"Dr. Edward L. Keyes advocates the teaching of sex-hygiene to children, because he thinks it is the kind of information that children are eagerly seeking. 'What is this topic,' he asks, that all these little ones are questioning over, mulling over, fidgeting over, imagining over, worrying over? Ask your own memories.'
"I do ask my memory in vain for the answer Dr. Keyes anticipates. A child's life is so full, and everything that enters it seems of supreme importance. I fidgeted over my hair, which would not curl. I worried over my examples, which never came out right. I mulled (though unacquainted with the word) over every piece of sewing put into my incapable fingers, which could not be trained to hold a needle. I imagined I was stolen by brigands, and became by virtue of beauty and intelligence spouse of a patriotic outlaw in a frontierless land. I asked artless questions which brought me into discredit with my teachers, as, for example, who 'massacred' St. Bartholomew. But vital facts, the great laws of propagation, were matters of but casual concern, crowded out of my life, and out of my companions lives (in a convent boarding-school) by the more stirring happenings of every day. How could we fidget over obstetrics when we were learning to skate, and our very dreams were a medley of ice and bumps? How could we worry over 'natural laws' in the face of a tyrannical interdict which lessened our chances of breaking our necks by forbidding us to coast down a hill covered with trees? The children to be pitied, the children whose minds become infected with unwholesome curiosity, are those who lack cheerful recreation, religious teaching, and the fine corrective of work. A playground or a swimming-pool will do more to keep them mentally and morally sound than scores of lectures upon sex-hygiene."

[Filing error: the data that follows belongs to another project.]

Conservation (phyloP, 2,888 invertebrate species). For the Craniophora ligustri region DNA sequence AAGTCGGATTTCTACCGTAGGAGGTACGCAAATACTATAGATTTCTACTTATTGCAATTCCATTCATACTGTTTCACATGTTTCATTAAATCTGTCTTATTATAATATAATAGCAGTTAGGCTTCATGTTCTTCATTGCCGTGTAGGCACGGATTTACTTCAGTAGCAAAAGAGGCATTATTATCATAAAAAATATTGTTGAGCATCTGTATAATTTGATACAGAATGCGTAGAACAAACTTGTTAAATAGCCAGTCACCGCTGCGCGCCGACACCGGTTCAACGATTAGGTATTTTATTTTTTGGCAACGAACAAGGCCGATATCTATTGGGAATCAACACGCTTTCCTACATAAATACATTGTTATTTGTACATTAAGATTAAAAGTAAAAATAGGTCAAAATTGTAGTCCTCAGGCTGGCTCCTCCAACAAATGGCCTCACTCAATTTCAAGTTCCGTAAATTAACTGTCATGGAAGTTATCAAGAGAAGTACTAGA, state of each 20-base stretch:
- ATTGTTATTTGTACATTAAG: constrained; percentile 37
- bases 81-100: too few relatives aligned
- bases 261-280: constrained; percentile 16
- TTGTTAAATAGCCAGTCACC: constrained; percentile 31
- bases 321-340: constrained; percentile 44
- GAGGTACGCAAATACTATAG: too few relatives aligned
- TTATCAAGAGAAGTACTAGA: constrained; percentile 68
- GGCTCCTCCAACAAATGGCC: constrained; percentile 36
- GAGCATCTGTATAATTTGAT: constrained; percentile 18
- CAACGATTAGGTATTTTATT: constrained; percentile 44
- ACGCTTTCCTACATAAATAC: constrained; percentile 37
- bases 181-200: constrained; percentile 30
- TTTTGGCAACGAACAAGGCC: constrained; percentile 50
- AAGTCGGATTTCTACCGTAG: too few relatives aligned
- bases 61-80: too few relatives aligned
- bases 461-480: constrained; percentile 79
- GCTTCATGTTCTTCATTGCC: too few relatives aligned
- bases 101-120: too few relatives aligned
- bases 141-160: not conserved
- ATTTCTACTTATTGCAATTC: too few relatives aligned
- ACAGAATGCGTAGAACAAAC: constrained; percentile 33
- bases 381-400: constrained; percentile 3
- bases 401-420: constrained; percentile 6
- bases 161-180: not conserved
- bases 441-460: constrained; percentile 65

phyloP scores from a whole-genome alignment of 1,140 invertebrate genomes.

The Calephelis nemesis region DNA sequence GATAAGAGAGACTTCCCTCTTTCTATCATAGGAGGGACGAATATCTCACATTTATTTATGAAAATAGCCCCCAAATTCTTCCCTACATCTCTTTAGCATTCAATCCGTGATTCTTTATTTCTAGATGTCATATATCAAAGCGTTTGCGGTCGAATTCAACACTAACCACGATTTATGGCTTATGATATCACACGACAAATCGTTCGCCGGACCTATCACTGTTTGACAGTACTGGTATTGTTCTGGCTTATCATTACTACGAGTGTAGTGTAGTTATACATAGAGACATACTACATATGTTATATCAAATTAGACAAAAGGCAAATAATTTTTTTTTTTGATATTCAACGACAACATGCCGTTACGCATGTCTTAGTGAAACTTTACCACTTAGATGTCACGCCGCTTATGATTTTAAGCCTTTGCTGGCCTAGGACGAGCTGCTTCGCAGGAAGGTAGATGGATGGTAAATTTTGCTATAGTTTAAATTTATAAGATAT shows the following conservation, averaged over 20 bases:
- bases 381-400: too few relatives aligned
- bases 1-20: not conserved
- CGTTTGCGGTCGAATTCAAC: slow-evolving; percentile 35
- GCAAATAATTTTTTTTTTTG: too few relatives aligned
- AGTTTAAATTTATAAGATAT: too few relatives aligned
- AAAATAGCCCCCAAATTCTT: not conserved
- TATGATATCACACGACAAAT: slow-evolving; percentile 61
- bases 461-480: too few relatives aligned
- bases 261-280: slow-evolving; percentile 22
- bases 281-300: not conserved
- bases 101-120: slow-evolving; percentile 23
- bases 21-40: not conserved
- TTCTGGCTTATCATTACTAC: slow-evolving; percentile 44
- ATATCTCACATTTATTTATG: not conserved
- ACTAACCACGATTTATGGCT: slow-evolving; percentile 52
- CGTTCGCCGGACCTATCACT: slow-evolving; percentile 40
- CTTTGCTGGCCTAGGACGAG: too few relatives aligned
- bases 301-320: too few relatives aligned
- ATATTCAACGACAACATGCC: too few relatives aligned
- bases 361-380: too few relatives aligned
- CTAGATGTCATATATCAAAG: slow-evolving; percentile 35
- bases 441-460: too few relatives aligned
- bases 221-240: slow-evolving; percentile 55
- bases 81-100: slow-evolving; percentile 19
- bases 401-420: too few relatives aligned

— Agnes Repplier, "The Repeal of Reticence" (1913)